Management achievement is about delivering expected outputs and outcomes. In relation to biodiversity, we might hope that program objectives are being met with:
- timely delivery of products and services
- reduction of current pressures and emerging risks to biodiversity
- improvements to resilience of biodiversity (and coupled social–ecological systems).
These issues have been discussed above to some extent. The Assessment of Australia’s Terrestrial Biodiversity 2008,15 while drawing a number of complimentary conclusions about the responses of Australian governments to the challenges of biodiversity conservation, also came to the following conclusions:
- We have few effective and systematic monitoring systems for evaluation and limited resources invested in responses to threats compared with the scale and nature of the threats.
- The scale of the impacts from threatening processes is such that the voluntary and uncoordinated approaches adopted to date will not be effective.
- Getting the mix of responses right will require levels of cooperation hitherto not fully demonstrated.
- The move to large-scale, multipartner responses that take a systems approach and focus on ecological processes is an encouraging development.
- Key lessons from the large-scale intensive threat abatement case studies include building on and integrating with existing programs; the need for cross-tenure delivery; and having well-designed monitoring and evaluation for adaptive management.
- Promising features of private land biodiversity conservation programs include the use of economic instruments and incentive-based policies to achieve biodiversity objectives; incorporation of biodiversity conservation in whole-farm or property management plans; and bioregional and catchment planning.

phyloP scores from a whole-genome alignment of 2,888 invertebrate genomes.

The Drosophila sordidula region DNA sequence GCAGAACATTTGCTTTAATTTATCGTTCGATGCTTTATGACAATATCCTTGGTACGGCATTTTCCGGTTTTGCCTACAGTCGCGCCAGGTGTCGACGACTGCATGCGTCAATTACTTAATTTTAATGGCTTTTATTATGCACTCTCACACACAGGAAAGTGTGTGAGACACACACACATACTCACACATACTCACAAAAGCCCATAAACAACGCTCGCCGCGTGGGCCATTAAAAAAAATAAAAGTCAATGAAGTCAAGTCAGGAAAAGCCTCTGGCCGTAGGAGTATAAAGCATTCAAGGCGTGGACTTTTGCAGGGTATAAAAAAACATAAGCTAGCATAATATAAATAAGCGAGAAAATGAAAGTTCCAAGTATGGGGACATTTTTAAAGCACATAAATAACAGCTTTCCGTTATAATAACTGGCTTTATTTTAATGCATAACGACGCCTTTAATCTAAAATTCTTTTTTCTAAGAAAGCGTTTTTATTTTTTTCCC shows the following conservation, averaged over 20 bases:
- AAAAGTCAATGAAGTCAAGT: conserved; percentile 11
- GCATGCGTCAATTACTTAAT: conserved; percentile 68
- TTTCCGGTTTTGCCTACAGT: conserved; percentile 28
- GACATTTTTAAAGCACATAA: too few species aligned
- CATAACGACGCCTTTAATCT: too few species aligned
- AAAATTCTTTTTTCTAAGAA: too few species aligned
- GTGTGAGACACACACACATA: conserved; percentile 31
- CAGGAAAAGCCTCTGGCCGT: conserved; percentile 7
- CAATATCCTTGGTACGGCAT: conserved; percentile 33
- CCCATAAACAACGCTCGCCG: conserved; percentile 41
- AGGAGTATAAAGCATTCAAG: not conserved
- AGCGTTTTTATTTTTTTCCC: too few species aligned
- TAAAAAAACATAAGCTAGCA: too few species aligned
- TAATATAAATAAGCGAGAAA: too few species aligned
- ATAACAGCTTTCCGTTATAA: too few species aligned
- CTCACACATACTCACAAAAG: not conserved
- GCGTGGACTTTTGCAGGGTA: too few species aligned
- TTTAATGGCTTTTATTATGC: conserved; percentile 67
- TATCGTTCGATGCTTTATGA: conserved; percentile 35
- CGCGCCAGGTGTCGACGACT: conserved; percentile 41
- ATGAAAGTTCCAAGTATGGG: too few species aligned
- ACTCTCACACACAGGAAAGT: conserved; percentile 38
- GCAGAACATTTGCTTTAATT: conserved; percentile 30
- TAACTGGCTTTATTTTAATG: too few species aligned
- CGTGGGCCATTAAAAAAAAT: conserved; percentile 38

- Growth in protected areas from 2002 to 2006 represents a substantial increase on the rate for the previous decade, but still falls well below what would be required to meet a target of 10% reservation for every bioregion by 2010 (see Section 4.4.1).
- Ultimately, the long-term future of biodiversity on private land will rely on land managers valuing the protection and maintenance of biodiversity.
- Most regional organisations have built on a history of catchment planning to successfully develop a strong strategic basis for delivering programs that are based on the specific conditions and circumstances of the region.
- The regional model provides for negotiated target setting that can operate within, but is relatively unimpeded by, an often highly contested and adversarial regulatory setting for biodiversity conservation. The resulting regional biodiversity targets are more likely to be understood, owned and accepted by the people who need to be engaged in biodiversity conservation on the ground, especially landholders. (Note that negotiated target setting is no longer a feature under the recently implemented Caring for our Country program—targets are determined nationally and articulated in the business plan.)